What does it take to start a blog these days?

content tsunami

The blogging life used to be so easy.

Just five years ago, a blog was still a novelty and if you started one, you would probably occupy a niche in your industry. But since then, the world has conspired to make blogging very difficult …

“Content marketing” also means “content overload,” — this is a crowded and noisy field for newcomers.

The dynamic world of search engines and SEO has made it complicated for bloggers to become discovered.

New entertainment alternatives and social media distractions have probably challenged blogging’s role as the king of content.

Even technology like smartphones has made blog consumption, sharing, and commenting more difficult.

What’s a blogger to do?

That’s the question Tom Webster and I tackle in our latest Marketing Companion Podcast. We explore the topics of:

  • The challenge of information density
  • The entertainment edge – Next big thing for blogging?
  • Expertise and the content saturation index
  • Content quality, optimization, or both?
  • The most important blog metric … perhaps the only one?
  • How much time should you put into promotion versus content quality?

This is a fascinating topic and we cover a lot of ground in just 30 minutes! I think you’ll love the podcast and hope you’ll also leave a comment below.

Can’t wait to listen? Of course you can’t! Well here it is right now!

There are several blog posts referenced in this podcast so here are some handy links if you want more depth on this subject:

From Mark: How the physics of social media is killing your marketing strategy

From Tom: When Content Marketing stops working

From Marcus Sheridan: A discussion of <a ” href=”http://www.thesaleslion.com/long-take-business-blog-grow-big-success/” target=”_blank”>Content Saturation Index

Other Ways to Listen to the Podcast:

All posts

  • Very ‘Entertaining’ episode. Completely agree regarding the need for passion and enthusiasm in what you write about. Too many larger sites that publish multiple articles per day are obviously just going for quantity over quality.

    Some of the article on the biggest sites in the world are complete rubbish, they’re short, don’t say anything new and are simply published for the sake of publishing content. Yet because the sites are so big, they have the most followers that share that content (for the sake of sharing), they dominate SERP’s they continue to be successful.

    The most difficult thing now vs 5 years ago is producing completely unique content, most people usually go for a ‘new take’ on an old subject, I know I have.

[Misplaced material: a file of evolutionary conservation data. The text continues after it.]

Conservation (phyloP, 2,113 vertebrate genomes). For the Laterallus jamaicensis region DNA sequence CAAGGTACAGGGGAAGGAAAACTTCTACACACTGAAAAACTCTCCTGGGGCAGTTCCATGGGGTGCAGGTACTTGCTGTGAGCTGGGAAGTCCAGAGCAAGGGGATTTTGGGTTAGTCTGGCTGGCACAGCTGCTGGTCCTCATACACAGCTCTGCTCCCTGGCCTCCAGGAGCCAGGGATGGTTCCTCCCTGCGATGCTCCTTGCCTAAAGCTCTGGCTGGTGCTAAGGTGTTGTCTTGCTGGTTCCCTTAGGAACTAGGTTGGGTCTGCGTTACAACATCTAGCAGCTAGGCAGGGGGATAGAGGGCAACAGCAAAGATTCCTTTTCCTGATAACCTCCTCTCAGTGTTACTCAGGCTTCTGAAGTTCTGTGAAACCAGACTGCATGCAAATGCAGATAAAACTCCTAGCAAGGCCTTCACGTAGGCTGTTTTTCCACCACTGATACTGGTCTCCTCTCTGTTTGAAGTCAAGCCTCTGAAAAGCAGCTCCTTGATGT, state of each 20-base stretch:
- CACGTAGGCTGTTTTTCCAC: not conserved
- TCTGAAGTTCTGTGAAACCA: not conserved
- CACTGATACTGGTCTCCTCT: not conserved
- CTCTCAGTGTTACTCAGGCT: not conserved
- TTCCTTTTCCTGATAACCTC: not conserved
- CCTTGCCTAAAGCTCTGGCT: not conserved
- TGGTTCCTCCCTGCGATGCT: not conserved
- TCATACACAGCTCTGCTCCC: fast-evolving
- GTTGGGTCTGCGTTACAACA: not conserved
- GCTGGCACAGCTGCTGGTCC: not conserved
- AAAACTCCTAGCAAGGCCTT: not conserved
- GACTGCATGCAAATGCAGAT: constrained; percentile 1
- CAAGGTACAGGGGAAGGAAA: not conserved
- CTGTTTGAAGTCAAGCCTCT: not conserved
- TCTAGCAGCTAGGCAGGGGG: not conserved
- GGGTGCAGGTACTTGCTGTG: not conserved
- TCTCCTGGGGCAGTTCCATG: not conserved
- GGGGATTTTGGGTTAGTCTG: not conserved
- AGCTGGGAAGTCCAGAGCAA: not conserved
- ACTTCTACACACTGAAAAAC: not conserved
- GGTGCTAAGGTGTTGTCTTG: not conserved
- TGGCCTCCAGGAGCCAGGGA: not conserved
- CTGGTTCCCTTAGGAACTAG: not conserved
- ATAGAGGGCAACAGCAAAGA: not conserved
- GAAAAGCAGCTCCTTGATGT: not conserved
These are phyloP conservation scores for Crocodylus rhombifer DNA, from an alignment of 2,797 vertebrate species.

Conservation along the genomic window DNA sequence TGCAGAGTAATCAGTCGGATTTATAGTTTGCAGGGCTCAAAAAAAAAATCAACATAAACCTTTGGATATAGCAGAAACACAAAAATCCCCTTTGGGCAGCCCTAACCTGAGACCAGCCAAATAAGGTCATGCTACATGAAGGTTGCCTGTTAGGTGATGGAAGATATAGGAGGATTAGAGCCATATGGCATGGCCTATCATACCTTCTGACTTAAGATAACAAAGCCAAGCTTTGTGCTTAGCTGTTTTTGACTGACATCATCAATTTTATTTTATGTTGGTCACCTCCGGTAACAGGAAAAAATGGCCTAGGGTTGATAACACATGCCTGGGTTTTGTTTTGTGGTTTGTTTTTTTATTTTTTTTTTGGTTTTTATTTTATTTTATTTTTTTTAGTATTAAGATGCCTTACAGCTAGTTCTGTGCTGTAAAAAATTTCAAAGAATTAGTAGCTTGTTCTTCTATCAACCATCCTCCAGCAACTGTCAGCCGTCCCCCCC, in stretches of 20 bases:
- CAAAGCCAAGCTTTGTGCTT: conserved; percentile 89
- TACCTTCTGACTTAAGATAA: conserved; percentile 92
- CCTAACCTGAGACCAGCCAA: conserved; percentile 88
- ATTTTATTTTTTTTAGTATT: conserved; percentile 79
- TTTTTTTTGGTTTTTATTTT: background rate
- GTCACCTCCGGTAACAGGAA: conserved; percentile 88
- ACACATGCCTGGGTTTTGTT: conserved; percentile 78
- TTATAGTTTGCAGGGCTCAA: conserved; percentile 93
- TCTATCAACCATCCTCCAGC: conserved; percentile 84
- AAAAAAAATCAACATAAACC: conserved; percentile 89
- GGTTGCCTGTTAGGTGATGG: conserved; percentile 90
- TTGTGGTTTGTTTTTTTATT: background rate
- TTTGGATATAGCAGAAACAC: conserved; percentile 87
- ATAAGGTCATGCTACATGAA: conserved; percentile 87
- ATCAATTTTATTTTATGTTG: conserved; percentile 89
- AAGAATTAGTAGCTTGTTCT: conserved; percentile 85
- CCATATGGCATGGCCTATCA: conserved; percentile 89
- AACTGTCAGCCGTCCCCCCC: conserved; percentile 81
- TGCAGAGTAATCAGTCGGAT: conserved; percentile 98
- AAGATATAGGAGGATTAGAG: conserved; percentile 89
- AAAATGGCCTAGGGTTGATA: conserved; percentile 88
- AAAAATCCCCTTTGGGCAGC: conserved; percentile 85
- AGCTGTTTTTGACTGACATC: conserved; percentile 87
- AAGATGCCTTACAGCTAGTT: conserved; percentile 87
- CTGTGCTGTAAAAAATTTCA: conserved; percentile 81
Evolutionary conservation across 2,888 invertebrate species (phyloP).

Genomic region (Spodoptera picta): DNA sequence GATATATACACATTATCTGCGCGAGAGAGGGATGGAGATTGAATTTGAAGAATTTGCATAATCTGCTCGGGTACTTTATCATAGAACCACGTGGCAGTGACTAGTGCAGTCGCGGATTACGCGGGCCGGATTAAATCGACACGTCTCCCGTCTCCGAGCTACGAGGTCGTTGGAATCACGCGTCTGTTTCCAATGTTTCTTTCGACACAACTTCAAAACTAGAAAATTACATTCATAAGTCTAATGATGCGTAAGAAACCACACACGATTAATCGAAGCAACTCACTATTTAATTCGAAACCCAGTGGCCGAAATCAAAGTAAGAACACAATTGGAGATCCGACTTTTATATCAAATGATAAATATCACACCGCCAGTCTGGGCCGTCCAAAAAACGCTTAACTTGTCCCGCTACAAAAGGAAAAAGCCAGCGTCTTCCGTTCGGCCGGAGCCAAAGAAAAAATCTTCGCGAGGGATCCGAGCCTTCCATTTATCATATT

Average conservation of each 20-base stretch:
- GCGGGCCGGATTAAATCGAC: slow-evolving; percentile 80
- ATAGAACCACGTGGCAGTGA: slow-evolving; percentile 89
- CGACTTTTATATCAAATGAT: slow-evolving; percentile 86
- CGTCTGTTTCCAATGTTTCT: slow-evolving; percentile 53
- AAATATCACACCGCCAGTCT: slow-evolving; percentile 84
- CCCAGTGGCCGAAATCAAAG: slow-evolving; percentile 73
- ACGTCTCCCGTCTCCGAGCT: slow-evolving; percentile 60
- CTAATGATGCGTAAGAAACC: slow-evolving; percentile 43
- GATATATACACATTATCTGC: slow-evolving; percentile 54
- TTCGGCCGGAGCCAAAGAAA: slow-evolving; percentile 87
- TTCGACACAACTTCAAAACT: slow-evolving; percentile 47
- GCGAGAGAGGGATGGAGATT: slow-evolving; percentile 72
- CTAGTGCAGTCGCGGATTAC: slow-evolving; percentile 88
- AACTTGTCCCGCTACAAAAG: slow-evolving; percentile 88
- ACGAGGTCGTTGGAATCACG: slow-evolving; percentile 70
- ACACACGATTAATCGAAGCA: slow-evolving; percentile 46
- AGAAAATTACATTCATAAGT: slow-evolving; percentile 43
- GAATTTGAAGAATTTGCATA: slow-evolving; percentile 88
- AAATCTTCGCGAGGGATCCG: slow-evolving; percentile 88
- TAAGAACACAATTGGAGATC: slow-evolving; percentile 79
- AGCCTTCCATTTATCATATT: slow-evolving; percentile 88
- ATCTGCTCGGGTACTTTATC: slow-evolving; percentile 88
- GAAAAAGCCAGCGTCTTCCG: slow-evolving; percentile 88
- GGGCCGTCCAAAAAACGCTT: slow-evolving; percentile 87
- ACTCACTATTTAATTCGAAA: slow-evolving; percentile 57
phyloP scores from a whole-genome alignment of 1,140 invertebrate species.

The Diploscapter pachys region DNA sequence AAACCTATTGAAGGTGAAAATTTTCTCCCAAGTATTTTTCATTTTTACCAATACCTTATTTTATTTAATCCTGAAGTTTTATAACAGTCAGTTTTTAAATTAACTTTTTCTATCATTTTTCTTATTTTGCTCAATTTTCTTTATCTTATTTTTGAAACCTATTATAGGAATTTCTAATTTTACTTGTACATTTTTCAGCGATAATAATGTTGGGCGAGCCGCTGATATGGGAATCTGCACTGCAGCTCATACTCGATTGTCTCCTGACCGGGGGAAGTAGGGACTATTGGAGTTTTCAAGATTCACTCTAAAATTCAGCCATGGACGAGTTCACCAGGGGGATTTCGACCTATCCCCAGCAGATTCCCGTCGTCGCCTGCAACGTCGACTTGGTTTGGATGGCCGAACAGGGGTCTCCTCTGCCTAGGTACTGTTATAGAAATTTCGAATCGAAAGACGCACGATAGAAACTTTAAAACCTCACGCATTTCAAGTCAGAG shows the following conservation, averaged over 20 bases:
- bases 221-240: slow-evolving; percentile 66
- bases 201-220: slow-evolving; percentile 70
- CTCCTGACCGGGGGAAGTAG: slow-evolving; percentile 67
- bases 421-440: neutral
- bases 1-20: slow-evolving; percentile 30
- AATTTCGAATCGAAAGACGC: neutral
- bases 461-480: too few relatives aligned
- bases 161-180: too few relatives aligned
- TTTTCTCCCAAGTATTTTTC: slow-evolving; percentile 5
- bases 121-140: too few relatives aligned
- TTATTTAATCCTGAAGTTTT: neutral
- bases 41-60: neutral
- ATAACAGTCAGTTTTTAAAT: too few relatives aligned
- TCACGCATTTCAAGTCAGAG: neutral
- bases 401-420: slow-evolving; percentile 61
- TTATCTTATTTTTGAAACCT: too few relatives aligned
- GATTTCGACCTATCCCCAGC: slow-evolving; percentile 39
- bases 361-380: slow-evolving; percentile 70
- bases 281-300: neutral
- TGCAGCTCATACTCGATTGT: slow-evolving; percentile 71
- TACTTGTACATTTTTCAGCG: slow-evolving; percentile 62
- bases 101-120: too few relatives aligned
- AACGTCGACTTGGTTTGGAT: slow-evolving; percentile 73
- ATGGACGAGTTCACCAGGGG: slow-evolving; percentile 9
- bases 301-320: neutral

I think you are right when you say that quality will win and part of that quality is uniqueness.

  • Let’s hope so, Barry. I think everyone would win in that scenario. When you think about it, the heart of Google’s survival will be the ability to identify truly great content.

  • Alice Ackerman, MD,

    Phenomenal podcast, Mark and Tom. I am always surprised to hear or see you mention me and my attempts at blogging and engagement in social media. You have also stimulated me to get passionate again about blogging. I have been on a hiatus as our organizational website platform moved to Drupal, and for some reason my WP interface failed. This has made posting, approving and responding to comments incredibly difficult, and after a few months I have kind of “given up” while waiting for the interface to be fixed.

    So, if I were starting from scratch, I would want to be sure that it was “easy, ” Not only for folks to post comments, but for yourself to write your posts, insert photos and videos or other media, and to manage the blog from the road. Very little of my social media activity happens when I am physically in my office. So dealing with a highly secure firewall can be challenging. When I am in my office it limits the kind of content I can import from the net or even sites I can visit, and when I am on the road, it limits the functionality of my mobile devices. There should not be operational issues that stand in the way of creating and posting the content you want to post, and making it look the way you want it to work.

    Thanks for reminding me why I blog. The story of the ONE parent who was actually listening is profound. And the fact that I have had folks write to me to ask where my posts are, since they have found them “inspiring, and motivational, has certainly helped me to see that I provide some value. The institution has recognized this as well, and is trying to make the process work for me.

    Seems it has been so long since I have left a comment that I had to register for Discus all over again. But I have not stopped reading. Take care my friend.

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  • Chris Stephens

    Hi Mark. I just (yes it’s true) discovered your blog and really enjoyed the podcast. It’s interesting to hear two veterans’ views on starting from scratch and I can’t help but think that growing a portfolio of quality will be increasingly valuable down the road. Lets hope that Google (and Facebook, Twitter, etc.) all continue to innovate on filtering quality over quantity.

  • Yay! So good to hear from you and happy to hear you will be blogging again!

  • I truly believe that Chris. I think the “portfolio” will matter. It has to, right?